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Demography of Aging. Chapter 2. Demography. The statistical study of human populations especially with reference to: Size & Density distribution Vital statistics (epidemiology: births, deaths, diseases). Survival Curves for U.S. Population, 1900 to 2002. 100. 2002. 1950. 80. 1900.

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demography
Demography

The statistical study

of

human populations

especially with reference to:

Size

&

Density distribution

Vital statistics (epidemiology: births, deaths, diseases)

slide3
Survival Curves for U.S. Population, 1900 to 2002

100

2002

1950

80

1900

60

Percent Surviving

40

20

0

0

10

20

30

40

50

60

70

80

90

100

Age

Source: Arias E. United States Life Tables, 2002. National Vital Statistics Reports; vol. 53, no. 6.  Hyattsville, MD: National Center for Health Statistics, 2004. 

probability of 50 year old living to 90 1900 to 2002
Probability of 50 year old living to 90, 1900 to 2002

30

26.6

25

20

15.2

Men

15

Percent

Women

9.6

10

5.0

3.8

5

2.7

0

1900

1950

2002

Source: Computed from U.S. life tables in: Arias E. United States life tables, 2002. National vital statistics reports; vol. 53, no. 6. Hyattsville, MD: National Center for health Statistics, 2004.

slide6
Increase in Average Life Expectancy in Years

in Some Countries, 1950-1995, Total (MF)

Developed Countries Developing Countries

Japan 15 China 30

Italy 11 Turkey 24

France 10 India 22

United Kingdom 7 Egypt 19

USA 7 Kenya 18

Sweden 6.1 Brazil 15

Argentina 9

slide7
Life expectancy and infant mortality throughout human history

Life expectancyInfant mortality rateat birth (years)(per 1000 live births)

Prehistoric 20-35200-300

Sweden, 1750s 37 210

India, 1880s 25230

U. S., 1900 48133

France, 1950 6652

Japan, 1996 804

slide12
Annual number of females reaching 100 years in the North European countries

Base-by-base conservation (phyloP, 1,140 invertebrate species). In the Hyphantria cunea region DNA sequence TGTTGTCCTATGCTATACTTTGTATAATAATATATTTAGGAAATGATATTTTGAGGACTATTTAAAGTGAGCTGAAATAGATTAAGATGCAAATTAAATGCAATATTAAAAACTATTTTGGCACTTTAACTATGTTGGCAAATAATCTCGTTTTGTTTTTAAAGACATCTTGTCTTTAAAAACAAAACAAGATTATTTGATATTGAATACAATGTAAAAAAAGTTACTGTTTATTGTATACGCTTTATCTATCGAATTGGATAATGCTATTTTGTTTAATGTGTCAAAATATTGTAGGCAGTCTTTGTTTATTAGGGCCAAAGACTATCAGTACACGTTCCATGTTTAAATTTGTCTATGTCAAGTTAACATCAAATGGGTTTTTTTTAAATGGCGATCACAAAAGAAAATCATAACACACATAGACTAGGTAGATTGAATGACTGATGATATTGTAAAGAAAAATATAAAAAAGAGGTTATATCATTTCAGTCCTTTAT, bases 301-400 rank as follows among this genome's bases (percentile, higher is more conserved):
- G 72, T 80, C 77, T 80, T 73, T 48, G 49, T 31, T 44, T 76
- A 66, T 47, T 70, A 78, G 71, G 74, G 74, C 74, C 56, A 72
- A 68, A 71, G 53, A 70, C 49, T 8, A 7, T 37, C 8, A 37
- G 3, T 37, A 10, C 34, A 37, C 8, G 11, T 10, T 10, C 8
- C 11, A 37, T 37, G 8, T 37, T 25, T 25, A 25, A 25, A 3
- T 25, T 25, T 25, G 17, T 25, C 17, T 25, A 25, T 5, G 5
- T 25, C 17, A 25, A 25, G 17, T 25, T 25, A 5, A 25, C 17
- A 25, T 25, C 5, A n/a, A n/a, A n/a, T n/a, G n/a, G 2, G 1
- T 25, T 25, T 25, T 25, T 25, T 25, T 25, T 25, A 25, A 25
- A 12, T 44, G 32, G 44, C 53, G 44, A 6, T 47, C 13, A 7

Number of centenarians per million inhabitants in Denmark (1800-1994)

centenarians
Centenarians:

USA 1990: Harvard University started New England Centenarian Study (JAMA 288:18 p. 2247, 2002).

Data from this study refute the idea that aging represents an inexorable march…characterized by a steady decline.

Rather, centenarians are generally in very good health.

They are either:

  • Escapers “People who have escaped any disease”
  • Late onset of disease, 85+
  • Early onset of disease which was overcome

JAPAN 2004: Reports identify

  • SSC (Semi-Super Centenarians), age 105+ years.
  • SC (Super Centenarians), 110+ years

In both groups, alterations in the gene coding for I / IGF-1 receptor

slide14
Dr. John Wilmoth

Christian Mortensen

1882-1998

slide16
Average Lifespan at Birth for Females, 1990-1995 and Lifespan Differential in Years

Developed Countries F-M

Japan 82 6

Sweden 81 6

Italy 80 6

France 81 8

United Kingdom 77 5

USA 80 7

USSR (previous) 75 10

Developing Countries

Argentina 75 7

China 73 3

Turkey 70 5

Brazil 69 6

Egypt 63 2

India 61 1

Kenya 61 4

probable causes for longevity in favor of women
Probable causes for longevity in favor of women:
  • Genetic (XX vs. XY) or Environmental (geography, country, income)
  • Other causes:

Lesser life stress in females

Less smoking

Protective action of estrogens?

Lesser accumulation of mDNA deletions/mutations with better protection against oxidative damage

Others?

Implication for prevention and treatment

slide18
Older women whose parents survived past age 90 are generally healthier than women whose parents did not survive as long. These women …
      • overall death rates
      • die of cardiovascular disease
      • report a diagnosis of diabetes
      • mental and mobility limitaions
      • risk of hip fracture and non-spine fractures*
      • have higher self-rated quality of life
      • have faster walking speed and better measures of grip strength
      • *reduced fracture risk seen for maternal, but not paternal survival past age 90
  • Data from the Study of Osteoporotic Fractures (SOF), Peggy Cawthon
slide19
g

g

n

n

i

i

v

v

i

i

v

v

r

r

Father

Father

Father

All Cardiovascular Death

Ischemic Heart Disease Death

Stroke Death

u

u

100

100

S

S

95

95

%

90

90

HR=0.80, p=0.166

HR=0.60, p=0.018

g

g

85

85

Less than 90

Less than 90

n

n

At least 90

At least 90

i

80

80

0

2

4

6

8

10

12

14

16

v

Follow-up time (years)

i

v

r

Mother

Stroke Death

u

100

100

S

95

95

%

90

90

HR=0.78, p=0.001

HR=0.73, p=0.010

HR=0.79, p=0.093

85

85

Less than 90

At least 90

At least 90

80

80

0

2

4

6

8

10

12

14

16

0

2

4

6

8

10

12

14

16

0

2

4

8

10

12

14

16

Follow-up time (years)

Follow-up time (years)

Survival of Female Offspring (65+ years) from

Cardiovascular Disease Death based on

Maternal Longevity

%

Survival

Mother died before age 90

Mother survived past age 90

Follow-up time from study entry (years)

Women whose mothers survived past age 90 had an approximately 20% lower risk of cardiovascular disease death compared to women whose mothers did not live as long

Data from the Study of Osteoporotic Fractures (SOF), Peggy Cawthon

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